As a solo glassworker, I see the difficulty in making this as perfectly square as David. It is important to use the jack blades first to set the sides and then move to the jack handle to square off the top. Takes practice to move quickly between these and keep a good heat.
Techniques / More on stannous fuming
« Last post by Administrator on February 17, 2019, 11:13:07 AM »
I found this little diddy in reading about overlays using stannous fuming.

Eric Miller:

Pete...could one just do an overlay of silver clear and reduce it, then gather over it for a simliar effect?

You will get a good deal of the effect that way. Silver in local reduction will be way too strong at normal concentrations. I would think that silver in oxidation( just put it in clear glass) would then reduce in the gloryhole under a reducing flame. It will be streaky that way but fairly light. it develops as you keep reheating it. You could also fume those same gathers with stannous chloride and case them.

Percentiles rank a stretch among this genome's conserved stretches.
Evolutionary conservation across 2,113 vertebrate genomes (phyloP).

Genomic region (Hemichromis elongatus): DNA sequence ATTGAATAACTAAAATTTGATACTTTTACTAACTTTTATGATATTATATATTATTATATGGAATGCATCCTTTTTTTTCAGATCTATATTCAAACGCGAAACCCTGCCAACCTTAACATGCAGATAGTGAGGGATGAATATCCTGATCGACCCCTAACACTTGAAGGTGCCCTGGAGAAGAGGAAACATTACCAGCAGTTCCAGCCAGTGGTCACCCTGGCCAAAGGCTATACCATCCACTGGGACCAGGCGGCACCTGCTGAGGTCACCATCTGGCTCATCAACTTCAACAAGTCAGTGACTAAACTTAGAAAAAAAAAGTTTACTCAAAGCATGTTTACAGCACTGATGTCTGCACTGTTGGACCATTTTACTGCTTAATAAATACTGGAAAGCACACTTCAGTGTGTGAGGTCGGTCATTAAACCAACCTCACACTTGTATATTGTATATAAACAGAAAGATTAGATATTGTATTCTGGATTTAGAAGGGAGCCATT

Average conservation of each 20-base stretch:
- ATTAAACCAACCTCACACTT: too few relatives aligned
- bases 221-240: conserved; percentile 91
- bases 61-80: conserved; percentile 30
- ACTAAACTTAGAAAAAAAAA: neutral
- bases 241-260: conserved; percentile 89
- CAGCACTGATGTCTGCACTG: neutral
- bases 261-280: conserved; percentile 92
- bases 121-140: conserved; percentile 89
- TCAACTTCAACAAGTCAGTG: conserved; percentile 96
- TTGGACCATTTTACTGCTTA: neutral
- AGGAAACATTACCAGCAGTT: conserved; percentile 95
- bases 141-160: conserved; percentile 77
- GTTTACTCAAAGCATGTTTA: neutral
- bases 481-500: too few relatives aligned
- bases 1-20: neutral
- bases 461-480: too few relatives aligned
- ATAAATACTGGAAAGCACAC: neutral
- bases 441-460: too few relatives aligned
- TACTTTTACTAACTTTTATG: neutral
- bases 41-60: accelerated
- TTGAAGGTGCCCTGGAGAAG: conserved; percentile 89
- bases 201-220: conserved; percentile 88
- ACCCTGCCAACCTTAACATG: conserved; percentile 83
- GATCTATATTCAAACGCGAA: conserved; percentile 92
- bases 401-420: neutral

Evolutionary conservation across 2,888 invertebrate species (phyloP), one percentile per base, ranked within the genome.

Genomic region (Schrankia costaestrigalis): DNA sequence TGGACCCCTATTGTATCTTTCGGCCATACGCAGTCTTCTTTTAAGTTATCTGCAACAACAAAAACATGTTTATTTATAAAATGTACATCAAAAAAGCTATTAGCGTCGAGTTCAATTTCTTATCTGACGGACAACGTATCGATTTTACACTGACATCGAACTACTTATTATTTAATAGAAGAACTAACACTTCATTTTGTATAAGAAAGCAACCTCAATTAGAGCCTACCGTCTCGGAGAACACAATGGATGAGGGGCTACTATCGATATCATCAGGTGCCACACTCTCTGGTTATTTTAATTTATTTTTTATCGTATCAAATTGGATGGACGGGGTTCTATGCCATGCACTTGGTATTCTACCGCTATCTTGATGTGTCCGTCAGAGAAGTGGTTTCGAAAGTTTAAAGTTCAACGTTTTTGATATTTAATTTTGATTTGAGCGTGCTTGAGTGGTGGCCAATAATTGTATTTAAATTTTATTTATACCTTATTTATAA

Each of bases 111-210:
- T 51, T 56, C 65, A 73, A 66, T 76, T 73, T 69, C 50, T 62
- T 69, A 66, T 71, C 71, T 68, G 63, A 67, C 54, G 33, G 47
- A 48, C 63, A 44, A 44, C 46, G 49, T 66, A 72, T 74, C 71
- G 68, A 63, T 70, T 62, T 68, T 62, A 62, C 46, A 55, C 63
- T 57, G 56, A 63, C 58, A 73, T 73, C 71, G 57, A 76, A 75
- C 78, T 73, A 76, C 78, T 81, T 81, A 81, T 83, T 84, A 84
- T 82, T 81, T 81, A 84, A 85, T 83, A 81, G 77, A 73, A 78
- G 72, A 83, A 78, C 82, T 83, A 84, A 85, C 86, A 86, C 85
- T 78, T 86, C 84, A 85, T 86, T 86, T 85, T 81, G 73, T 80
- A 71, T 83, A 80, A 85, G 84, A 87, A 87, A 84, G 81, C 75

Strontium in tin chloride would yield a reddish fume.

And a little typical VanderLaandian player hating:
"I suggest haunting the Rakow if you plan to go to GAS at Corning. The library is worth the trip alone. Screw the demos."   ::)

This strontium bit is interesting and jumped out at me. While I can't say for sure, it sounds like adding some strontium to a stannous spray will redden the fume. OR if the base glass has strontium the result is red? I'll have to try it. has been noted that other metal chlorides can be used as a metal fuming etch. Iron chloride works and is suppose to give a slightly different color. I've used it but didn't see much change.

Here's another fume spray possibility:
Terry Crider suggests...